Forest carbon may be released due to biomass reductions from fire, tree decomposition, or logging. In the case of decomposition or fire, forest carbon is released into the atmosphere. A forest fire can occur naturally or due to peoples carelessness or in areas where people practice slash and burn methods of agriculture. However, the forest may again become a carbon sink as it is restored through re-growth of the forest cover.
There are four components of carbon storage in a forest ecosystem: trees, plants growing on the forest floor, fallen leaves and other decaying matter on the forest floor, and forest soil. Carbon is taken in during the process of plant growth as carbon is captured in plant cell formation and oxygen is released. Plants growing on the forest floor add to this carbon store. Over time, branches, leaves, and other materials fall to the forest floor and may store carbon until they decompose. Additionally, forest soils may take in some of the decomposing plant litter through root/soil interactions.
Reforestation should be given priority by governments all over the world. They must ensure that deforestation activities are stopped. To succeed in this they have to provide alternative sources of energy to the people who depend on fuelwood for cooking and heating.
Like the trees, the oceans also act as natural sinks taking in carbon dioxide. The oceans influence the climate by absorbing and storing carbon dioxide. Climate change is caused by the accumulation of man-made carbon dioxide and other greenhouse gases in the atmosphere. Scientists believe that the oceans currently absorb almost half of the carbon dioxide produced by the burning of fossil fuels.
Coral reefs, often referred to as the forests of the oceans, are one of the main sinks that take in a large amount of carbon dioxide. Plankton present in the oceans, found mainly in the areas where the warm currents meet the cold currents, is an aquatic plant that, like terrestrial plants, takes in carbon dioxide during the process of photosynthesis. The amount of gas dissolved in the water is in turn influenced by the amount of phytoplankton (microscopic plants, particularly algae), which consumes carbon dioxide during photosynthesis. Phytoplankton activity occurs mostly within the first 50 metres of the surface and varies widely according to season and location. Some areas of the ocean do not receive enough light or are too cold, other areas appear to lack the nutrients for the growth of phytoplankton. Rather like a pump, plankton transports gases and nutrients from the ocean surface to the deep. Its role in the carbon cycle is quite different from that of trees. Ocean life absorbs carbon dioxide during photosynthesis and, while some of the gas escapes within about a year, some of it is transported down into the deep ocean via dead plants, body parts, faeces, and other sinking materials. The carbon dioxide is then released into the water as the materials decay, and most of it becomes absorbed in the sea water by combining chemically with water molecules.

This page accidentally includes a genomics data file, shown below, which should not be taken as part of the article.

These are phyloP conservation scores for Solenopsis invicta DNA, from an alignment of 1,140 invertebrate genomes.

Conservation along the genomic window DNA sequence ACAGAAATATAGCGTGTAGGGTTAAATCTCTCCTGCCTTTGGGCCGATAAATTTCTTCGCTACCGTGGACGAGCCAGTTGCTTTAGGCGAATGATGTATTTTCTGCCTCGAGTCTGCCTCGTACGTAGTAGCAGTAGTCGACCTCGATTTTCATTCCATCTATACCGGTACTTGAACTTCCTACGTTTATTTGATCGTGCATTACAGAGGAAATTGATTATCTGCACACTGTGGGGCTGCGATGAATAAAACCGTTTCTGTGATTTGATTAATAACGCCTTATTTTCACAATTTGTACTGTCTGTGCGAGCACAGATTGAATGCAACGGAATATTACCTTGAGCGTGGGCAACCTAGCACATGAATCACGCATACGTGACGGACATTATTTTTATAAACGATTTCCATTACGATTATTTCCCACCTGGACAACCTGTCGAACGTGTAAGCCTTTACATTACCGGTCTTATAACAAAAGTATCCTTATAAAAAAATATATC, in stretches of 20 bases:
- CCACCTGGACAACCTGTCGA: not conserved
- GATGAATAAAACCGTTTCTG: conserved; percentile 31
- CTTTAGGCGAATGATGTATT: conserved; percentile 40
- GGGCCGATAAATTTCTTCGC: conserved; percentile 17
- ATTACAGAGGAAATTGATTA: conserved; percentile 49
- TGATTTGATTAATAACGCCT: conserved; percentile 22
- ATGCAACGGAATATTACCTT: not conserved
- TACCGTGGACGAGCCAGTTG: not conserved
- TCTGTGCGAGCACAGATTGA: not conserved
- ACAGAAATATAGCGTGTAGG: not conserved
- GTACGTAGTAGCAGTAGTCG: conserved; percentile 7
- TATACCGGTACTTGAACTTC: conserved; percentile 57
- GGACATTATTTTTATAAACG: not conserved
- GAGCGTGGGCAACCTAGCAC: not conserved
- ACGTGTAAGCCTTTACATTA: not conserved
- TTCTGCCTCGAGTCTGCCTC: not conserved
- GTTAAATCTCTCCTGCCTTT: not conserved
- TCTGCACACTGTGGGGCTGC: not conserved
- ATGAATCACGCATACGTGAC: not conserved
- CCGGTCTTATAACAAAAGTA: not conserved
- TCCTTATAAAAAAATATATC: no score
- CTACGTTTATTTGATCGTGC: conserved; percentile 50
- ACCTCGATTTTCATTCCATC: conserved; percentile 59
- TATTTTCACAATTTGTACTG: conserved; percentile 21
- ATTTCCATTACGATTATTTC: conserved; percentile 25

Warm water in the ocean is generally saturated with carbon dioxide whereas the cold water is unsaturated and has a great deal of capacity to hold carbon dioxide. This gas is highly soluble in cold dense water. Towards the poles, in the higher latitudes, where the ocean is cold, the carbon dioxide present in the air close to the water gets dissolved in the water. The carbon that is absorbed by the ocean through the two processes can be retained for about 1000 years.
Efforts are now on to explore the means to utilize the oceans as a reservoir for carbon dioxide. Scientists have thought of two means: first, by capturing the carbon dioxide from focal points through pipelines or into large containers and then injecting them into the ocean. The second is to fertilize the ocean by adding more nutrients so that there will be more abundant growth of phytoplankton to take in the carbon dioxide from the air. The impact of these activities on the environment has yet to be studied before it is made functional.